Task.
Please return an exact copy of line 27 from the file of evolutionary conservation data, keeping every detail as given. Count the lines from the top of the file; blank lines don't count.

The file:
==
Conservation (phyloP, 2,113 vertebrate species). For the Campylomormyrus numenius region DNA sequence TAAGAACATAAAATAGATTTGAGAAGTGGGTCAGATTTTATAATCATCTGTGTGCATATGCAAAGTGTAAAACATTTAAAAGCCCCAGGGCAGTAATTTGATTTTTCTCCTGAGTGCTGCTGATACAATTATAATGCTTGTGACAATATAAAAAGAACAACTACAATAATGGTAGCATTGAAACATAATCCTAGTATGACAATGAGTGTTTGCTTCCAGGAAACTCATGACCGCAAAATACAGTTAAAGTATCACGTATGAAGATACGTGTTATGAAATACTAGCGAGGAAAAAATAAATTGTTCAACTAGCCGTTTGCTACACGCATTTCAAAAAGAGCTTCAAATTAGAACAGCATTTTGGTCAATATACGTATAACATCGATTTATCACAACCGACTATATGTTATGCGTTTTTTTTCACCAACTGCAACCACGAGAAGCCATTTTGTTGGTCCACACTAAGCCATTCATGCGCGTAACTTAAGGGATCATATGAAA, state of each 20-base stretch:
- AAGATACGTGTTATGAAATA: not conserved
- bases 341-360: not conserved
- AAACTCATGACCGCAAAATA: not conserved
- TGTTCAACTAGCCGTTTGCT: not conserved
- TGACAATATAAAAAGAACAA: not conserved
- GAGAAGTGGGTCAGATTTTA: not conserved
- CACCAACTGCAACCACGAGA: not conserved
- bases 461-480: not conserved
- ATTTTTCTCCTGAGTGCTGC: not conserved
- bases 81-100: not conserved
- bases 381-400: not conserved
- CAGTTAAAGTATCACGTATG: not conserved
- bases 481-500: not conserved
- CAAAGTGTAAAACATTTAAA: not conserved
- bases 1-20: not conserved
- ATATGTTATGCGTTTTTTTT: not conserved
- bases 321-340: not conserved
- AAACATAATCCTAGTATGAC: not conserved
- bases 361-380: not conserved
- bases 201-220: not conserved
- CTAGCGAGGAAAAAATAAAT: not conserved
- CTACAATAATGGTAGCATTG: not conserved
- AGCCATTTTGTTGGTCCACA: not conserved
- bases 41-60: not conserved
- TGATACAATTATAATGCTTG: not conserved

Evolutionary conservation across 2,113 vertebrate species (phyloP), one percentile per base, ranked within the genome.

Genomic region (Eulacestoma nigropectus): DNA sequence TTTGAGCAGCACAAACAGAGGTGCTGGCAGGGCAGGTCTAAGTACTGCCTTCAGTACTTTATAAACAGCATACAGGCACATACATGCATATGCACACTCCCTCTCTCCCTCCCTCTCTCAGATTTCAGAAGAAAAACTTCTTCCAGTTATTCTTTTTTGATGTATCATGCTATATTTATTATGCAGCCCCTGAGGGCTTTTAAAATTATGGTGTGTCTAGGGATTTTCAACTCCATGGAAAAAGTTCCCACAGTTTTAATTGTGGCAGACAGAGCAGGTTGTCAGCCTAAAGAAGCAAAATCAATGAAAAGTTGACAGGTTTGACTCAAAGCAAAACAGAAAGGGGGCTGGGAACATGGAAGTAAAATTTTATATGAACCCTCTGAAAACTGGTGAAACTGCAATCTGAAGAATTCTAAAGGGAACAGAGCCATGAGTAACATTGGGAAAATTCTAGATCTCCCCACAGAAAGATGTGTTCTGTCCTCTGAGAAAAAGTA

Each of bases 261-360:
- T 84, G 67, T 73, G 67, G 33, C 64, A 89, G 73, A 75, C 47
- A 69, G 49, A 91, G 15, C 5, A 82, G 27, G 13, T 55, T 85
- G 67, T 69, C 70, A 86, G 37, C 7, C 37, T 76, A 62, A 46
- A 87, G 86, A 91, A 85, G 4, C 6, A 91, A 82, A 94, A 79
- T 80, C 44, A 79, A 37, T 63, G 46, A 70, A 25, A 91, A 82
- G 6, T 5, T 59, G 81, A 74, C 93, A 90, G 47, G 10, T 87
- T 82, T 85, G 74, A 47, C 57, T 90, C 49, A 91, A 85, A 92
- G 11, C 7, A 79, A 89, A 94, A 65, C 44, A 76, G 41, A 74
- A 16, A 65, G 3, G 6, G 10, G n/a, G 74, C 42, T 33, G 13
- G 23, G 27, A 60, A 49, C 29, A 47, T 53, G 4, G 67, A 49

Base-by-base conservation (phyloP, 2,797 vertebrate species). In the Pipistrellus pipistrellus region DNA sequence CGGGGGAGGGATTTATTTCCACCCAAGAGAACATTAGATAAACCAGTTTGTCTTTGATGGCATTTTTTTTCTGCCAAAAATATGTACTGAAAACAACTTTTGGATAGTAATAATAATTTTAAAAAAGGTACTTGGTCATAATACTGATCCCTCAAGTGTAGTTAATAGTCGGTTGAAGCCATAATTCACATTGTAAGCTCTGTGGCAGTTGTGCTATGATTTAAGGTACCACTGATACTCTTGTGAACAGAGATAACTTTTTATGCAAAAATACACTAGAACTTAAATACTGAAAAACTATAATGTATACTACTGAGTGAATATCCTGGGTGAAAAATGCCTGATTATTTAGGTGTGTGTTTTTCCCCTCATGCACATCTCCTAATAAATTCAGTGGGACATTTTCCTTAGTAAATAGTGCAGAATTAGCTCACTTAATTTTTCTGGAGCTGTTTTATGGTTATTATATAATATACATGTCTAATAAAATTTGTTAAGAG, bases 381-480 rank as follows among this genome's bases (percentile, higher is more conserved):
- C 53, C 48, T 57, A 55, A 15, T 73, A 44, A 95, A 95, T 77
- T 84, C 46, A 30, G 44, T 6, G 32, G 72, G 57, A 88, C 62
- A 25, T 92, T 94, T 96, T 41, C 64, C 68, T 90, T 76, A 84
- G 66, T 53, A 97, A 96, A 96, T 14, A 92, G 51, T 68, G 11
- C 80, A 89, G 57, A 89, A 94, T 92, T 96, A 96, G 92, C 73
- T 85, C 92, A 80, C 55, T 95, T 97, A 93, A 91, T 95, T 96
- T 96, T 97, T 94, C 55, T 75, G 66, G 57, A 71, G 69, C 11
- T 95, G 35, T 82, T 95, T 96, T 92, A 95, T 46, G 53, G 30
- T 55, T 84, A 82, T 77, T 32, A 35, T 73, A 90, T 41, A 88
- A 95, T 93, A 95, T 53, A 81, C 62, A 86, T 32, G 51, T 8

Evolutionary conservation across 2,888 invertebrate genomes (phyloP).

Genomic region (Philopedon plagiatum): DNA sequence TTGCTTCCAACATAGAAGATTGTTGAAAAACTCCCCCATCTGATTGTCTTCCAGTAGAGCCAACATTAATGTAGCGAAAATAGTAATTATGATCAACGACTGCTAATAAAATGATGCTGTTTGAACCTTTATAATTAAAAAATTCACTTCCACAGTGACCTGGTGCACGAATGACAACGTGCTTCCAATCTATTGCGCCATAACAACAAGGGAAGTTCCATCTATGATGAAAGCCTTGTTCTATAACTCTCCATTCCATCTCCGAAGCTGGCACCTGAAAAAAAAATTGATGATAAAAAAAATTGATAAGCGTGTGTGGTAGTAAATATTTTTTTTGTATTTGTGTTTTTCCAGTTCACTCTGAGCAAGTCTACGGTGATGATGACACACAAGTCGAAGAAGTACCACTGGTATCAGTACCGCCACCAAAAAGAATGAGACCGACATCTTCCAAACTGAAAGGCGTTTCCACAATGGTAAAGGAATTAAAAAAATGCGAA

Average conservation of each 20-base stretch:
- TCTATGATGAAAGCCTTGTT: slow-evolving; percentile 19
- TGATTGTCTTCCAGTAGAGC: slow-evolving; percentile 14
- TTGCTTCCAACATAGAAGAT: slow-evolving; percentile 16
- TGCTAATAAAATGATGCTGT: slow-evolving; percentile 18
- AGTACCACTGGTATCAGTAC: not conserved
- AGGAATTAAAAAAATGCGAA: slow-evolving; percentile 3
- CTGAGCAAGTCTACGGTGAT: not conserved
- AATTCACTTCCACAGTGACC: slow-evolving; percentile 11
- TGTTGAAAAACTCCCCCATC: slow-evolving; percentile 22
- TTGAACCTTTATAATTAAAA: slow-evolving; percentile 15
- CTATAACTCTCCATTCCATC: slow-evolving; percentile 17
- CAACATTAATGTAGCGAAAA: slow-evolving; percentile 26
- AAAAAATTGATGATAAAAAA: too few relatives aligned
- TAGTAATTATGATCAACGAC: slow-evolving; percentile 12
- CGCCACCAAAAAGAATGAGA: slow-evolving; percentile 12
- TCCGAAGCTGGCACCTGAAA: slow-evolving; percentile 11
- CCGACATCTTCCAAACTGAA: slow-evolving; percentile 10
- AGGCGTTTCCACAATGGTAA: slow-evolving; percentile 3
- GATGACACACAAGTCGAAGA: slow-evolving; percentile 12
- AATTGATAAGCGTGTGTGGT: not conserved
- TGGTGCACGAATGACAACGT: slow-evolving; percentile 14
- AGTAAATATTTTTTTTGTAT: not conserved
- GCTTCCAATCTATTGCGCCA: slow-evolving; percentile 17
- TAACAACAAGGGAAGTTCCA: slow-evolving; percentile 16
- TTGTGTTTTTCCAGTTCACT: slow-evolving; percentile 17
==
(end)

Evolutionary conservation across 2,113 vertebrate species (phyloP), one percentile per base, ranked within the genome.